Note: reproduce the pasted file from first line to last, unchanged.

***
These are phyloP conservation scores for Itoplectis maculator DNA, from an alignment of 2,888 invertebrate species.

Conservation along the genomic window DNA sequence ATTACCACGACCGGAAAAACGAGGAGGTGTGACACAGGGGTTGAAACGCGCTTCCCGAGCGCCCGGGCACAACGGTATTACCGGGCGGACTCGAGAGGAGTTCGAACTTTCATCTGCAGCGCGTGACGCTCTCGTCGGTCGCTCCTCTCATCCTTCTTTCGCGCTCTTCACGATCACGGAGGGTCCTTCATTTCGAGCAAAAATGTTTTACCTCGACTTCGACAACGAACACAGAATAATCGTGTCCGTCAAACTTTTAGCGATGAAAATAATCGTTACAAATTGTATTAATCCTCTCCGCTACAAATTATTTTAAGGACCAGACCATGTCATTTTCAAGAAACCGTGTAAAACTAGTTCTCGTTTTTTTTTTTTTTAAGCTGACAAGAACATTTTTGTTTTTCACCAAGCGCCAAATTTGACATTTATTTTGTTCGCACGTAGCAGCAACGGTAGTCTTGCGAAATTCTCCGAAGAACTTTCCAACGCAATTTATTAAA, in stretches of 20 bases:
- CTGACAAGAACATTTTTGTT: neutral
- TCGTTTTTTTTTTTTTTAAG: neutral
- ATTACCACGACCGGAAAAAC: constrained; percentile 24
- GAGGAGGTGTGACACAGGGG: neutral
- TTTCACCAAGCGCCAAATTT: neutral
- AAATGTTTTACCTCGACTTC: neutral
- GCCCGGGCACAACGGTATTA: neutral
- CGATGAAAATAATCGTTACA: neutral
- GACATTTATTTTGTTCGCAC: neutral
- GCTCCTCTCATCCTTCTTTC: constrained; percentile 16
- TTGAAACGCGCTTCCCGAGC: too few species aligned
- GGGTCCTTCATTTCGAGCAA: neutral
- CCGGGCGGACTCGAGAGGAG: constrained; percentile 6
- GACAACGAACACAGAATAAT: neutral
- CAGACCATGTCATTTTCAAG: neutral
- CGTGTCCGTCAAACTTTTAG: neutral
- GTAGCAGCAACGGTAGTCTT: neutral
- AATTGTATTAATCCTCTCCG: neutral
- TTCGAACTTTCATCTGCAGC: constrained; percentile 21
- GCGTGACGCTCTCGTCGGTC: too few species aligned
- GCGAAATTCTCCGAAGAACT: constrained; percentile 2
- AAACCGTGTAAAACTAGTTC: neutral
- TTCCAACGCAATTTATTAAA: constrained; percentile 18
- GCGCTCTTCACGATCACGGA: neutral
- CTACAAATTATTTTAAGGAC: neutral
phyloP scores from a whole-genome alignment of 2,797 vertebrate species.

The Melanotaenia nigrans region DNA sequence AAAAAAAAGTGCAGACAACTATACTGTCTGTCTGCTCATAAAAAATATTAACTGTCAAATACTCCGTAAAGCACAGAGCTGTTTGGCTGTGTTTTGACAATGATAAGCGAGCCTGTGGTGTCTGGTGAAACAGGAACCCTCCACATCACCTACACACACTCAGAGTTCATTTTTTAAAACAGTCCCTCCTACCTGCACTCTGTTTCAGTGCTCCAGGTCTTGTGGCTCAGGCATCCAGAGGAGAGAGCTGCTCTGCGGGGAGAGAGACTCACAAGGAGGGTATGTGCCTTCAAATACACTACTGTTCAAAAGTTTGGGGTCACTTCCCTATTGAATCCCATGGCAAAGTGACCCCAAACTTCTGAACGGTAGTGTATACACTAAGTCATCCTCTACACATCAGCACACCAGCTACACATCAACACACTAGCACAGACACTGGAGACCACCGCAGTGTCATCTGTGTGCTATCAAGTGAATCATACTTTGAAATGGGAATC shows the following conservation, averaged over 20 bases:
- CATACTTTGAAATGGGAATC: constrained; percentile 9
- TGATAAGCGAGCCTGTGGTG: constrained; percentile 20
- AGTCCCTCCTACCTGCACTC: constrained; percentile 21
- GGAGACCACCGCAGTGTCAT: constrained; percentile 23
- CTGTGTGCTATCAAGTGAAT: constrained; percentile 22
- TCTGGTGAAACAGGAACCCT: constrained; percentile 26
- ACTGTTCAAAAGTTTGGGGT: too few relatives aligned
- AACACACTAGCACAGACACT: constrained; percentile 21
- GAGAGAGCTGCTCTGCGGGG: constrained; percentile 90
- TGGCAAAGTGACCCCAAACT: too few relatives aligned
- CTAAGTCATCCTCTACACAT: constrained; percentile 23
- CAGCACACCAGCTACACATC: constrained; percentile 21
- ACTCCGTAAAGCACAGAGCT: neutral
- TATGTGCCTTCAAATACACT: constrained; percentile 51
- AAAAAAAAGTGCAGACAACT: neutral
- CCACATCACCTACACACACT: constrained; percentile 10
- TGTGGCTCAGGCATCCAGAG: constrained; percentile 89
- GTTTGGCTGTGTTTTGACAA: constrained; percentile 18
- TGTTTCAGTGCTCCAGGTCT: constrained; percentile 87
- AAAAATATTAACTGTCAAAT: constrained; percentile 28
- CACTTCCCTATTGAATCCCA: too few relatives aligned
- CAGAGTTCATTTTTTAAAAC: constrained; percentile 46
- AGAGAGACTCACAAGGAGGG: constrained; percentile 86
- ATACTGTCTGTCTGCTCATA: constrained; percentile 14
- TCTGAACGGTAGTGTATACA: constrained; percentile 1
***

These are phyloP conservation scores for Itoplectis maculator DNA, from an alignment of 2,888 invertebrate species.

Conservation along the genomic window DNA sequence ATTACCACGACCGGAAAAACGAGGAGGTGTGACACAGGGGTTGAAACGCGCTTCCCGAGCGCCCGGGCACAACGGTATTACCGGGCGGACTCGAGAGGAGTTCGAACTTTCATCTGCAGCGCGTGACGCTCTCGTCGGTCGCTCCTCTCATCCTTCTTTCGCGCTCTTCACGATCACGGAGGGTCCTTCATTTCGAGCAAAAATGTTTTACCTCGACTTCGACAACGAACACAGAATAATCGTGTCCGTCAAACTTTTAGCGATGAAAATAATCGTTACAAATTGTATTAATCCTCTCCGCTACAAATTATTTTAAGGACCAGACCATGTCATTTTCAAGAAACCGTGTAAAACTAGTTCTCGTTTTTTTTTTTTTTAAGCTGACAAGAACATTTTTGTTTTTCACCAAGCGCCAAATTTGACATTTATTTTGTTCGCACGTAGCAGCAACGGTAGTCTTGCGAAATTCTCCGAAGAACTTTCCAACGCAATTTATTAAA, in stretches of 20 bases:
- CTGACAAGAACATTTTTGTT: neutral
- TCGTTTTTTTTTTTTTTAAG: neutral
- ATTACCACGACCGGAAAAAC: constrained; percentile 24
- GAGGAGGTGTGACACAGGGG: neutral
- TTTCACCAAGCGCCAAATTT: neutral
- AAATGTTTTACCTCGACTTC: neutral
- GCCCGGGCACAACGGTATTA: neutral
- CGATGAAAATAATCGTTACA: neutral
- GACATTTATTTTGTTCGCAC: neutral
- GCTCCTCTCATCCTTCTTTC: constrained; percentile 16
- TTGAAACGCGCTTCCCGAGC: too few species aligned
- GGGTCCTTCATTTCGAGCAA: neutral
- CCGGGCGGACTCGAGAGGAG: constrained; percentile 6
- GACAACGAACACAGAATAAT: neutral
- CAGACCATGTCATTTTCAAG: neutral
- CGTGTCCGTCAAACTTTTAG: neutral
- GTAGCAGCAACGGTAGTCTT: neutral
- AATTGTATTAATCCTCTCCG: neutral
- TTCGAACTTTCATCTGCAGC: constrained; percentile 21
- GCGTGACGCTCTCGTCGGTC: too few species aligned
- GCGAAATTCTCCGAAGAACT: constrained; percentile 2
- AAACCGTGTAAAACTAGTTC: neutral
- TTCCAACGCAATTTATTAAA: constrained; percentile 18
- GCGCTCTTCACGATCACGGA: neutral
- CTACAAATTATTTTAAGGAC: neutral
phyloP scores from a whole-genome alignment of 2,797 vertebrate species.

The Melanotaenia nigrans region DNA sequence AAAAAAAAGTGCAGACAACTATACTGTCTGTCTGCTCATAAAAAATATTAACTGTCAAATACTCCGTAAAGCACAGAGCTGTTTGGCTGTGTTTTGACAATGATAAGCGAGCCTGTGGTGTCTGGTGAAACAGGAACCCTCCACATCACCTACACACACTCAGAGTTCATTTTTTAAAACAGTCCCTCCTACCTGCACTCTGTTTCAGTGCTCCAGGTCTTGTGGCTCAGGCATCCAGAGGAGAGAGCTGCTCTGCGGGGAGAGAGACTCACAAGGAGGGTATGTGCCTTCAAATACACTACTGTTCAAAAGTTTGGGGTCACTTCCCTATTGAATCCCATGGCAAAGTGACCCCAAACTTCTGAACGGTAGTGTATACACTAAGTCATCCTCTACACATCAGCACACCAGCTACACATCAACACACTAGCACAGACACTGGAGACCACCGCAGTGTCATCTGTGTGCTATCAAGTGAATCATACTTTGAAATGGGAATC shows the following conservation, averaged over 20 bases:
- CATACTTTGAAATGGGAATC: constrained; percentile 9
- TGATAAGCGAGCCTGTGGTG: constrained; percentile 20
- AGTCCCTCCTACCTGCACTC: constrained; percentile 21
- GGAGACCACCGCAGTGTCAT: constrained; percentile 23
- CTGTGTGCTATCAAGTGAAT: constrained; percentile 22
- TCTGGTGAAACAGGAACCCT: constrained; percentile 26
- ACTGTTCAAAAGTTTGGGGT: too few relatives aligned
- AACACACTAGCACAGACACT: constrained; percentile 21
- GAGAGAGCTGCTCTGCGGGG: constrained; percentile 90
- TGGCAAAGTGACCCCAAACT: too few relatives aligned
- CTAAGTCATCCTCTACACAT: constrained; percentile 23
- CAGCACACCAGCTACACATC: constrained; percentile 21
- ACTCCGTAAAGCACAGAGCT: neutral
- TATGTGCCTTCAAATACACT: constrained; percentile 51
- AAAAAAAAGTGCAGACAACT: neutral
- CCACATCACCTACACACACT: constrained; percentile 10
- TGTGGCTCAGGCATCCAGAG: constrained; percentile 89
- GTTTGGCTGTGTTTTGACAA: constrained; percentile 18
- TGTTTCAGTGCTCCAGGTCT: constrained; percentile 87
- AAAAATATTAACTGTCAAAT: constrained; percentile 28
- CACTTCCCTATTGAATCCCA: too few relatives aligned
- CAGAGTTCATTTTTTAAAAC: constrained; percentile 46
- AGAGAGACTCACAAGGAGGG: constrained; percentile 86
- ATACTGTCTGTCTGCTCATA: constrained; percentile 14
- TCTGAACGGTAGTGTATACA: constrained; percentile 1